Mercier and Bonnet (2010) reviewed the optimal use of blood products and clarified the indications for prohemostatic drugs in obstetric hemorrhage.  The literature emphasizes the usefulness of transfusing packed red blood cells, fresh frozen plasma and platelets earlier and in defined ratios to prevent dilutional coagulopathy during obstetric hemorrhage.  It seems reasonable to use blood products for transfusion earlier and in a 1: 1 fresh frozen plasma: red blood cell ratio during acute obstetric hemorrhage; however, this analysis is mainly based on trauma literature.  Fibrinogen concentrate should be added if the fibrinogen plasma level remains below 1.0 g/L and perhaps even as soon as it falls below 1.5 to 2.0 g/L; the addition of tranexamic acid (1 g) is cheap, likely to be useful and appears safe.  Data on the proactive administration of platelets are insufficient to recommend this practice routinely.  Presently, recombinant factor VIIa (60 to 90 microg/kg) is advocated only after failure of other conventional therapies, including embolization or conservative surgery, but prior to obstetric hysterectomy.  The authors stated that prospective randomized controlled trials are highly desirable to examine the use of clotting factors and other prohemostatic drugs for the management of obstetric hemorrhage.

Wikkelsoe and colleagues (2012) described the protocol of a randomized controlled trial (FIB-PPH trial) to examine the effects of fibrinogen concentrate as initial treatment for post-partum hemorrhage (PPH).  In this placebo-controlled, double-blind, multi-center trial, parturients with primary PPH are eligible following vaginal delivery in case of manual removal of placenta (blood loss [greater than or equal to] 500 ml) or manual exploration of the uterus after the birth of placenta (blood loss [greater than or equal to] 1,000 ml).  Caesarean sections are also eligible in case of peri-operative blood loss [greater than or equal to] 1,000 ml.  The exclusion criteria are known inherited hemostatic deficiencies, pre-partum treatment with anti-thrombotics, pre-pregnancy weight less than 45 kg or refusal to receive blood transfusion.  Following informed consent, patients will be randomly allocated to either early treatment with 2 g fibrinogen concentrate or 100 ml isotonic saline (placebo).  Hemostatic monitoring with standard laboratory coagulation tests and thrombo-elastography (TEG, functional fibrinogen and RapidTEG) is performed during the initial 24 hours.  Primary outcome is the need for blood transfusion.  To examine a 33 % reduction in the need for blood transfusion a total of 245 patients will be included.  Four university affiliated public tertiary care hospitals will include patients during a 2-year period.  Adverse events including thrombosis are assessed in accordance with International Conference on Harmonisation (ICH) - good clinical practice (GCP).  The authors concluded that a widespread belief in the benefits of early fibrinogen substitution in cases of PPH has led to increased off-label use.  The FIB-PPH trial is investigator-initiated and aims to provide an evidence-based platform for the recommendations of the early use of fibrinogen concentrate in PPH.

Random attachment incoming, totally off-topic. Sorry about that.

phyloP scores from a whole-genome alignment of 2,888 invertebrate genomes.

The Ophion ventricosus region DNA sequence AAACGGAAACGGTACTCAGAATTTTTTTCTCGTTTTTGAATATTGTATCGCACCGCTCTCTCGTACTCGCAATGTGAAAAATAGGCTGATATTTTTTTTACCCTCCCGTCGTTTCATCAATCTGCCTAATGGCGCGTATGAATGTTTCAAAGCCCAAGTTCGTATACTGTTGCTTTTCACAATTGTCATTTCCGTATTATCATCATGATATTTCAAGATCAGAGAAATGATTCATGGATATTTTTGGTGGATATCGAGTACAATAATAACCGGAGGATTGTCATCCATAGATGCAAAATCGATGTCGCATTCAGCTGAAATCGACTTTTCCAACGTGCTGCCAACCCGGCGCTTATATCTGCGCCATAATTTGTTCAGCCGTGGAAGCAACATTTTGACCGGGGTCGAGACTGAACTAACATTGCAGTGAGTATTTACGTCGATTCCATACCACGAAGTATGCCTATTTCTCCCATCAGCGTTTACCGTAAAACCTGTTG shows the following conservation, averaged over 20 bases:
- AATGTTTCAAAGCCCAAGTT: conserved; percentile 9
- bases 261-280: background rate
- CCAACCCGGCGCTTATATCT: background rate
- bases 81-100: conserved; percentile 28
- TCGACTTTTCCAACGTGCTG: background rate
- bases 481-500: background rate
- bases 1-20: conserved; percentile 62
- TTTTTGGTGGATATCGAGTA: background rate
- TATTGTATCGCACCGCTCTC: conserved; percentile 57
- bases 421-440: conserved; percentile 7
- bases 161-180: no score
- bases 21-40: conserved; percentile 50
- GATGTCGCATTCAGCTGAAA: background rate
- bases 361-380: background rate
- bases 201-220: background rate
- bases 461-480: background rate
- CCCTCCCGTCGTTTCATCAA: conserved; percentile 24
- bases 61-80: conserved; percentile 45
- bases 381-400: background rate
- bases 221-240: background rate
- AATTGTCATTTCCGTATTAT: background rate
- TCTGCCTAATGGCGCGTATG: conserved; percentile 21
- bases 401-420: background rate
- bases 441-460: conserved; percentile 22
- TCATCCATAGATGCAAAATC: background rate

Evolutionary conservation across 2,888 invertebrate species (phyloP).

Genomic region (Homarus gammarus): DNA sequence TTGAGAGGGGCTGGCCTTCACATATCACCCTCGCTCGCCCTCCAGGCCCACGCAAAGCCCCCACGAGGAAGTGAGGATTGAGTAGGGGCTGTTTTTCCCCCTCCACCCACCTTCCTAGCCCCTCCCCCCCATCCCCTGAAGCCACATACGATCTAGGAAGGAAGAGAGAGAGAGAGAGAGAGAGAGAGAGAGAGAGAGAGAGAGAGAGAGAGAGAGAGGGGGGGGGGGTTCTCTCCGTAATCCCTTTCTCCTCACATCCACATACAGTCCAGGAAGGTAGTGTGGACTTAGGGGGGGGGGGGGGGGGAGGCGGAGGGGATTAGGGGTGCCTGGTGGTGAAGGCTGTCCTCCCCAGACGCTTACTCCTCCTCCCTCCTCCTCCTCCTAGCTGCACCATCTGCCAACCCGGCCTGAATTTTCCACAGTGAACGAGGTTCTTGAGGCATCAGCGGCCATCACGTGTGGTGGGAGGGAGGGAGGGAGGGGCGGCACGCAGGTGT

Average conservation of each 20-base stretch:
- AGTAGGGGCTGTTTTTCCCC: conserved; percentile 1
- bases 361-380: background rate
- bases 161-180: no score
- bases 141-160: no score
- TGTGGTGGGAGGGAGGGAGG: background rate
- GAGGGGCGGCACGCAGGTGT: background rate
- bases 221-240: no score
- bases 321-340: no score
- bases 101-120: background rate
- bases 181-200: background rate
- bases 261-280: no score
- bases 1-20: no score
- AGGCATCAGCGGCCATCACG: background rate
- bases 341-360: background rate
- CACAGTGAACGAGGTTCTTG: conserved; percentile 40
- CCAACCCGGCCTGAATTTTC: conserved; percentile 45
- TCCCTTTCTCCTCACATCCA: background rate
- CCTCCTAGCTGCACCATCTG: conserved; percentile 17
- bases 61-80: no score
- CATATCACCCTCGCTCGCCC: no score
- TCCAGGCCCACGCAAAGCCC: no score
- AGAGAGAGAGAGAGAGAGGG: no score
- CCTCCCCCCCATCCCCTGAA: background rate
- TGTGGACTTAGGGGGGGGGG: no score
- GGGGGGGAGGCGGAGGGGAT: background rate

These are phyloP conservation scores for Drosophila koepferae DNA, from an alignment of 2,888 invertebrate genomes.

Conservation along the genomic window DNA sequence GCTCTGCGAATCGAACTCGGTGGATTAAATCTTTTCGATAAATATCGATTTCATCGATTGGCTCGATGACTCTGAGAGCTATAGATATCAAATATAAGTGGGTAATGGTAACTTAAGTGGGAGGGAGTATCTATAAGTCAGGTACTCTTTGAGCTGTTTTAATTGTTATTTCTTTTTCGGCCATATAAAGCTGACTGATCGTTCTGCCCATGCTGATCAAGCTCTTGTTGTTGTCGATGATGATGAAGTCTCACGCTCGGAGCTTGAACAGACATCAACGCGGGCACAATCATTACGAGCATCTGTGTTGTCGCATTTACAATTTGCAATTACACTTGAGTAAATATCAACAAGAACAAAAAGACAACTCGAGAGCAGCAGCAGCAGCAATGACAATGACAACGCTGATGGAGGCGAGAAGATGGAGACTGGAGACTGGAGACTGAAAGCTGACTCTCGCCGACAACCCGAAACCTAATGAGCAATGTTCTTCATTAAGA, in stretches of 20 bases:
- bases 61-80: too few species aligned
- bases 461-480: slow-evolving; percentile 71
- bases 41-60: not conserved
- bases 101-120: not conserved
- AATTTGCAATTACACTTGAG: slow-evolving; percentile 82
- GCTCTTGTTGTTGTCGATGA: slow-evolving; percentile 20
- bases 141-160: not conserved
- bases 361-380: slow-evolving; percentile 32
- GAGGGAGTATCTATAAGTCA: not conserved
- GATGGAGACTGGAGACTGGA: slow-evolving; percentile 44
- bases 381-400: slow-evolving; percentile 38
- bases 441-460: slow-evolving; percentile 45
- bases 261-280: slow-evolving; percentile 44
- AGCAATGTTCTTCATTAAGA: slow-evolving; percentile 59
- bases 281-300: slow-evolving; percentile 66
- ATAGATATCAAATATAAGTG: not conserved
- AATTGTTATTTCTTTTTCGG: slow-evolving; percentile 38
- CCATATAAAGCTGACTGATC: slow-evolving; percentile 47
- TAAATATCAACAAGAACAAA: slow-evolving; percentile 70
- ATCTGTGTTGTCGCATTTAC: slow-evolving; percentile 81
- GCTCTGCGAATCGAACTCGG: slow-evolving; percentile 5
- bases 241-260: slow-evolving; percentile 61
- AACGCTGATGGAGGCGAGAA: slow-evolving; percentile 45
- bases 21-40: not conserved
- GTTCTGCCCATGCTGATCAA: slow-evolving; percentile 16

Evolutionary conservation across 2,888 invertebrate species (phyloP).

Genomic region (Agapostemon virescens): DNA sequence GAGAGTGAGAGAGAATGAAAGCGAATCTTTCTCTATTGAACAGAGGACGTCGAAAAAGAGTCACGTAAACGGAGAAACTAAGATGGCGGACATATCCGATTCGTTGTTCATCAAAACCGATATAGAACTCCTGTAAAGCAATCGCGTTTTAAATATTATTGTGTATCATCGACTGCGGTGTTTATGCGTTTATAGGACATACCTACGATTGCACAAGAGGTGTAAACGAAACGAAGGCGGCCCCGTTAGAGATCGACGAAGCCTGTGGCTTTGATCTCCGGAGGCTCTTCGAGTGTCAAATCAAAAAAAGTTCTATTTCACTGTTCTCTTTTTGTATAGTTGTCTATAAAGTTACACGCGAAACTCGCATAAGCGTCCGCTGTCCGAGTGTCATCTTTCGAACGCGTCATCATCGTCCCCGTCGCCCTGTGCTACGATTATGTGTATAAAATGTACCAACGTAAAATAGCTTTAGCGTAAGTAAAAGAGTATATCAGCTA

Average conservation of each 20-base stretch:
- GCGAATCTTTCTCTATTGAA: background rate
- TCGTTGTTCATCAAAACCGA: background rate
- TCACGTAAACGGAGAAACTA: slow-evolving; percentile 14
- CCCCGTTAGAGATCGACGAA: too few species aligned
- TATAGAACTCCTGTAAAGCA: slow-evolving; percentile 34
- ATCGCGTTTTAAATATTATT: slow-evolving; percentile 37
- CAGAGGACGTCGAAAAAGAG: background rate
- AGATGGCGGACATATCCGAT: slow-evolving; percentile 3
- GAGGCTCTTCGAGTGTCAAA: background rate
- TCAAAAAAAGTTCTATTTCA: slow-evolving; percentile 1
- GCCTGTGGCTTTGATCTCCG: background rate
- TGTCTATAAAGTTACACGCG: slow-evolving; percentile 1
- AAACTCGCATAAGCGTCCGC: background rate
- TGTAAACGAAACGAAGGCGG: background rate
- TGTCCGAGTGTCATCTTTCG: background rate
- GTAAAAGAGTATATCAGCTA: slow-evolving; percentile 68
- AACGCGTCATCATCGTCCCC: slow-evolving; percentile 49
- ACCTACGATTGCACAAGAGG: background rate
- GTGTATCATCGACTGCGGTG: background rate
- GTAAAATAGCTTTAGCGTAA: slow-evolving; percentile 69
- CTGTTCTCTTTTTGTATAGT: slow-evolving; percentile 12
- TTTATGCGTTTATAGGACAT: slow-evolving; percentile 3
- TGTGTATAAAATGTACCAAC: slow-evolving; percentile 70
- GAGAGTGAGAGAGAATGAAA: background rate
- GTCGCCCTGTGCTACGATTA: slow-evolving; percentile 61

Schochl et al (2010) reported the treatment of major trauma using mainly coagulation factor concentrates.  This retrospective analysis included trauma patients who received greater than or equal to 5 units of red blood cell concentrate within 24 hours.  Coagulation management was guided by thromboelastometry (ROTEM).  Fibrinogen concentrate was given as first-line hemostatic therapy when maximum clot firmness (MCF) measured by FibTEM (fibrin-based test) was less than 10 mm.  Prothrombin complex concentrate (PCC) was given in case of recent coumarin intake or clotting time measured by extrinsic activation test (EXTEM) greater than 1.5 times normal.  Lack of improvement in EXTEM MCF after fibrinogen concentrate administration was an indication for platelet concentrate.  The observed mortality was compared with the mortality predicted by the trauma injury severity score (TRISS) and by the revised injury severity classification (RISC) score.  Of 131 patients included, 128 received fibrinogen concentrate as first-line therapy, 98 additionally received PCC, while 3 patients with recent coumarin intake received only PCC.  Twelve patients received FFP and 29 received platelet concentrate.  The observed mortality was 24.4 %, lower than the TRISS mortality of 33.7 % (p = 0.032) and the RISC mortality of 28.7 % (p > 0.05).  After excluding 17 patients with traumatic brain injury, the difference in mortality was 14 % observed versus 27.8 % predicted by TRISS (p = 0.0018) and 24.3 % predicted by RISC (p = 0.014).  The authors concluded that ROTEM-guided hemostatic therapy, with fibrinogen concentrate as first-line hemostatic therapy and additional PCC, was goal-directed and fast.  A favorable survival rate was observed.  Moreover, they stated that prospective, randomized trials to investigate this therapeutic alternative further appear warranted.